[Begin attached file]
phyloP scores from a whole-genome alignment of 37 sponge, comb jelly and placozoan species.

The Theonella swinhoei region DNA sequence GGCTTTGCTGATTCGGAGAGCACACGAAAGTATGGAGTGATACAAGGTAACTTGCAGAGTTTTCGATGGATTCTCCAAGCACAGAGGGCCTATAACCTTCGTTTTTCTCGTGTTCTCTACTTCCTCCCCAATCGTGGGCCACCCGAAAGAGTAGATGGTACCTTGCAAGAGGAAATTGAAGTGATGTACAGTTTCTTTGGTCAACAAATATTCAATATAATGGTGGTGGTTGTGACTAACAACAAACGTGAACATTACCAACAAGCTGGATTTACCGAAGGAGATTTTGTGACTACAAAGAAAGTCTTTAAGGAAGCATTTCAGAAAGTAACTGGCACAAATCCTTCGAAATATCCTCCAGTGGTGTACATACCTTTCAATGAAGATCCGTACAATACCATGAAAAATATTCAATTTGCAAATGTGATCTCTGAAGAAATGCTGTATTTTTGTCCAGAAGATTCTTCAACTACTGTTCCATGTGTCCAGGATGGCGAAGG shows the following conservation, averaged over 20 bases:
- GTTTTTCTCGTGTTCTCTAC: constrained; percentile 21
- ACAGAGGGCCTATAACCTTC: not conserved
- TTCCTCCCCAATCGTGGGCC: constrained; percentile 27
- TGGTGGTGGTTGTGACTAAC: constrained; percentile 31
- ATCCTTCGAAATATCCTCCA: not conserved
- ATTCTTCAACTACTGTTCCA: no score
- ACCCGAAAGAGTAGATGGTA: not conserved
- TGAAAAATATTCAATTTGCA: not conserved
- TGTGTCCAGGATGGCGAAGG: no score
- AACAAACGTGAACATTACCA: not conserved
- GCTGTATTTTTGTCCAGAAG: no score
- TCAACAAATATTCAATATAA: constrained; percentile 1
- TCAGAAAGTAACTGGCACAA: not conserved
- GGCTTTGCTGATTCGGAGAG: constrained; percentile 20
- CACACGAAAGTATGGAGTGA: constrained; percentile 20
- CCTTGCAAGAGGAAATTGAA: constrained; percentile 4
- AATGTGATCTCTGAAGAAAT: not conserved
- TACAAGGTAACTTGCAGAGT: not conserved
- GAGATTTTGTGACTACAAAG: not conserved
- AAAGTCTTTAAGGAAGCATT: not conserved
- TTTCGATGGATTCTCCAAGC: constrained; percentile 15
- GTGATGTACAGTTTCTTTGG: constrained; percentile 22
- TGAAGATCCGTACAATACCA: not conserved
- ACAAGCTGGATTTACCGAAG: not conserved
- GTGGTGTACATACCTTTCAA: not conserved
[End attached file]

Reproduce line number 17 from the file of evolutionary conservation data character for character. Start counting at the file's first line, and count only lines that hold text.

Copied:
- CACACGAAAGTATGGAGTGA: constrained; percentile 20